(b)  priority is to be given to achieving the best outcomes for the municipal community, including future generations;
                         (c)  the economic, social and environmental sustainability of the municipal district, including mitigation and planning for climate change risks, is to be promoted;
                         (d)  the municipal community is to be engaged in strategic planning and strategic decision making;
                         (e)  innovation and continuous improvement is to be pursued;
                         (f)  collaboration with other Councils and Governments and statutory bodies is to be sought;
                         (g)  the ongoing financial viability of the Council is to be ensured;
                         (h)  regional, state and national plans and policies are to be taken into account in strategic planning and decision making;
                          (i)  the transparency of Council decisions, actions and information is to be ensured.
                (3)  In giving effect to the overarching governance principles, a Council must take into account the following supporting principles—
                         (a)  the community engagement principles;
                         (b)  the public transparency principles;
                         (c)  the strategic planning principles;
                         (d)  the financial management principles;
                         (e)  the service performance principles.

Behaviour guidelines for visitors to Council meetings

Community members are welcome to observe the Council's ordinary and special meetings.

The Council may determine to close part of the meeting to consider confidential items, and you will be asked to leave if this is enacted.

Whilst in attendance at a meeting, visitors are asked to behave in line with the following:

  • Do not move about, interject, applaud, converse, take part in the debate or otherwise create a nuisance.
  • If any visitor is called to order by the Mayor/Chair and then again acts in breach of these guidelines, they may be requested to leave.
  • Do not bring into the chamber any placards, posters, recording devices or materials other than personal effects (this is not intended to discourage note taking), unless permission has been granted by the Mayor/Chair.
  • Photography or videoing of the meeting is expressly prohibited unless the Mayor/Chair specifically grants permission.
  • As a courtesy to others, please remember to switch off or change your mobile phone to silent mode when entering the Council Chambers.

Submitting a petition to Council

A petition is a formal request used to lobby a law-making body such as local government. It may request an amendment to general law or the review of an administrative decision.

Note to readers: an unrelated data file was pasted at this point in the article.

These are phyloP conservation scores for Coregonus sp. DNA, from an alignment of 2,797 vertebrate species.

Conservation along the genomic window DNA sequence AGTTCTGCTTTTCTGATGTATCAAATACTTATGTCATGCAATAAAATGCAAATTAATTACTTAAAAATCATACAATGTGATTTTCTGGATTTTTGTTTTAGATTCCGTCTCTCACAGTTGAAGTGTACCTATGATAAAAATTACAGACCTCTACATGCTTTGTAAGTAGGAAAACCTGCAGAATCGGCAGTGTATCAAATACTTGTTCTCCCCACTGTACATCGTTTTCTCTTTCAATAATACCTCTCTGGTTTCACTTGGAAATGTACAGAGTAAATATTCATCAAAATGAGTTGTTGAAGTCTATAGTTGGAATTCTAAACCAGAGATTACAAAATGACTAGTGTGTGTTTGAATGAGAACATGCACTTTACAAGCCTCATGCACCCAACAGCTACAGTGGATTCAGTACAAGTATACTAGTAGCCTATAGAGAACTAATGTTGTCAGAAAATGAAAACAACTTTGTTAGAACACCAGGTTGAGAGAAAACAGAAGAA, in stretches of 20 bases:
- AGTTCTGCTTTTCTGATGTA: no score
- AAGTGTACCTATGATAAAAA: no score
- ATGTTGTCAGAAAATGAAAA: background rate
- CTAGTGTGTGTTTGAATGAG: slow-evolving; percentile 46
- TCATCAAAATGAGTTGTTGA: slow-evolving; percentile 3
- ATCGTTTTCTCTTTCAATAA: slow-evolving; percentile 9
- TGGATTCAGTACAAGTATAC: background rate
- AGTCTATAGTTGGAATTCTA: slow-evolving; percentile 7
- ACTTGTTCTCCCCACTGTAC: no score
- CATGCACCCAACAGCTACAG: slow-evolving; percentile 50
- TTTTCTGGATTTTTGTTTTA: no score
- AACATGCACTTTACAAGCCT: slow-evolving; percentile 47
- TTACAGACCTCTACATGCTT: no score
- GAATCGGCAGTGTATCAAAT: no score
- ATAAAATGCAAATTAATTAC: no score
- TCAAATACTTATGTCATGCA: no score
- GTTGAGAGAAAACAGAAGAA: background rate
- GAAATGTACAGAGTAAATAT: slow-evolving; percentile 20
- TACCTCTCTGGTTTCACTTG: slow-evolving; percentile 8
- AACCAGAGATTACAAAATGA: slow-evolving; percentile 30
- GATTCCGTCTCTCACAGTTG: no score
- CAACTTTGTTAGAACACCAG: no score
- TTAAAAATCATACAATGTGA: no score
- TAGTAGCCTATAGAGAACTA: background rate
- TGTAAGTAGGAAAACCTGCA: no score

The petition is placed before the law-making body with the object of implementing the particular action or amendment. Petitioning is one of the traditional forms by which people can make requests direct to Council.

What are the rules for petitions?

A petition should adhere to certain standards that ensure the message is conveyed in a clear and succinct manner, including:

  • It is an original document, with no letters or other documents attached to it 
  • It must state the name of the person forwarding the petition and an address to which notice of Council's response may be forwarded
  • Each page must clearly state the request or describe the action that Council is asked to do, and name of the principal petitioner
  • Each page must be numbered (e.g. 1 of 5, 2 of 5)
  • The petition is clearly written or printed and be free from erasures or alterations
  • The petition must contain the name, address and signature of each person signing the petition
  • The document does not contain offensive, defamatory, disrespectful, indecent, or abusive language or substance.

What are the procedures for signing the petition?

The petition must be signed by at least ten persons, each only signing once directly onto the petition form and not pasted or otherwise affixed or transferred to the petition. The signatory pages must also contain the wording of the petition on each page.

Who do I address the petition to?

The petition should be addressed to either the relevant Councillor or the Chief Executive Officer and posted to Loddon Shire Council or physically handed to customer service staff.

How is the petition actioned?

Once received, the relevant Ward Councillor will present the petition to an Ordinary Council Meeting. In accordance with the Council's Governance Rules, the relevant Councillor may move that the petition be received and referred to the relevant area of Council for investigation. A report is then presented to a subsequent Council Meeting for a decision.

How do I know a decision has been made?

The principal petitioner will be advised in writing of Council's decision, following the relevant Council Meeting.